Forecasting Snowfall

So that fishy little storm the Weather Channel called Nemo—you may have heard of it—put a little snow across New England. Last week the New York Times published an interactive infographic that looked at when and where the snow would be falling, from New Jersey to New York to Maine.

The storm at or near its worst
The storm at or near its worst

The times are cut into six-hour blocks and show in the upper left where the snow would be falling by rate per six-hours. To the right of the map is a series of bar charts that show the snowfall pattern in more or less of a wave. Beneath all of it are a comparison of when, over the last several decades, the largest snowstorms hit Boston and New York (and how much snow each city received). A comparison of the map before to the end of the storm, except for parts of Maine.

The forecast for after the worst had passed
The forecast for after the worst had passed

Credit for the piece goes to Tom Giratikanon, Matthew Ericson, Xaquin G.V., Archie Tse, and Jeremy White.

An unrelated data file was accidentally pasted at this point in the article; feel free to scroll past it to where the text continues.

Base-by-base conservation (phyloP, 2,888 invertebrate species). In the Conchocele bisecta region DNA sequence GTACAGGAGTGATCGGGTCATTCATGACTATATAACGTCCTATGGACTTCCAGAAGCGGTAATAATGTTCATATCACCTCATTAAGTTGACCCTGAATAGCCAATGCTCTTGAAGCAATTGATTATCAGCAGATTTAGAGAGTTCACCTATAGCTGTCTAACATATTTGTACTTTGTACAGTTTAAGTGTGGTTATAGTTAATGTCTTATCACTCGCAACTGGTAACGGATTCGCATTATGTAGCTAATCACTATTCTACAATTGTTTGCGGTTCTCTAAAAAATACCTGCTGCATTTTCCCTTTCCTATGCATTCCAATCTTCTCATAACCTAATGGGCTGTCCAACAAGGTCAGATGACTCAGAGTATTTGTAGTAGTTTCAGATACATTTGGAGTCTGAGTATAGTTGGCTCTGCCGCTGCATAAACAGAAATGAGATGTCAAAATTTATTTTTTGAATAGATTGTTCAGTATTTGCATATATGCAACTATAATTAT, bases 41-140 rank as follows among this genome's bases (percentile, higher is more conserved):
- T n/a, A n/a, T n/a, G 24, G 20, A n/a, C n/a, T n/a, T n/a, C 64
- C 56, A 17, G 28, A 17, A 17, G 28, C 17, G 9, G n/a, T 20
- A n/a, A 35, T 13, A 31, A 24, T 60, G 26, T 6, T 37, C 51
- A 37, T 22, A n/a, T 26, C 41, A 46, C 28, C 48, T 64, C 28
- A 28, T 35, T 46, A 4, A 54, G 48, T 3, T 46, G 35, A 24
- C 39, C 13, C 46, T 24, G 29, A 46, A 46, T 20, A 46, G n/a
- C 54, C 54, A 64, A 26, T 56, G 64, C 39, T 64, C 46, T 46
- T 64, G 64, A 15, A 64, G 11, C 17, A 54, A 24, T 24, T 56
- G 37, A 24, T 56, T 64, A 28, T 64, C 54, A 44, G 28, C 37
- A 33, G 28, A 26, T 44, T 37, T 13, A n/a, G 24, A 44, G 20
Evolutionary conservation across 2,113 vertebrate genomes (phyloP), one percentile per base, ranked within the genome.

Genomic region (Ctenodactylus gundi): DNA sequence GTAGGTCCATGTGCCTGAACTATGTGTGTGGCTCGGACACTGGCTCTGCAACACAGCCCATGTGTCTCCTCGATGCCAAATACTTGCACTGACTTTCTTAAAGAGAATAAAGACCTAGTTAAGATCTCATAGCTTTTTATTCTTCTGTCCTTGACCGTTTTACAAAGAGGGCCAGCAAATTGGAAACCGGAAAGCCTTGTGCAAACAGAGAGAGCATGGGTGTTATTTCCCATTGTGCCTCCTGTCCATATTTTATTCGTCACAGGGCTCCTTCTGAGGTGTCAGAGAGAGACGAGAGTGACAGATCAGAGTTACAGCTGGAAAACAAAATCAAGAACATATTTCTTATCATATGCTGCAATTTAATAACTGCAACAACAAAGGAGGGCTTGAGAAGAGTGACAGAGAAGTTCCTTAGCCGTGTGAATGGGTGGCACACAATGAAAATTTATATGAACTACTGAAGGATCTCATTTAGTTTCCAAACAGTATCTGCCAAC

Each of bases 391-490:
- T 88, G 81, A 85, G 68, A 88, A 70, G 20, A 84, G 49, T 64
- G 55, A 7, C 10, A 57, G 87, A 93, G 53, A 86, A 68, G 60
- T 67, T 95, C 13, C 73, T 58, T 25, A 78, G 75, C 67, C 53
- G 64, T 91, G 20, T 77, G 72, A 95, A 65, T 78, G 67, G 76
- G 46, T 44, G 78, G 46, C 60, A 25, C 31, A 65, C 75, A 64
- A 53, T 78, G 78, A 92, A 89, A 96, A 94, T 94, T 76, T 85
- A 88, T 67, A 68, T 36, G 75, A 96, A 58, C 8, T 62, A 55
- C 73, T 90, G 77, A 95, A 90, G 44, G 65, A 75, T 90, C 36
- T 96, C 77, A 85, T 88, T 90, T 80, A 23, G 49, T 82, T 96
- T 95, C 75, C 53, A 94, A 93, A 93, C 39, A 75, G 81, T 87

Author: Brendan Barry

I am a graphic designer who focuses on information design. My day job? I am the data visualisation manager for the Federal Reserve Bank of Philadelphia. (This blog is my something I do on my own time and does not represent the views of the Fed, blah blah blah legal stuff.) And with my main interest in information design—be it in the shape of clear charts, maps, diagrams, or wayfinding systems—I am fortunate that my day job focuses on data visualisation. Outside of work, I try to stay busy with personal design work. Away from the world of design, I enjoy cooking and reading and am interested in various subjects from history and geography to politics to science to the arts. And I allow all of them to influence my work.

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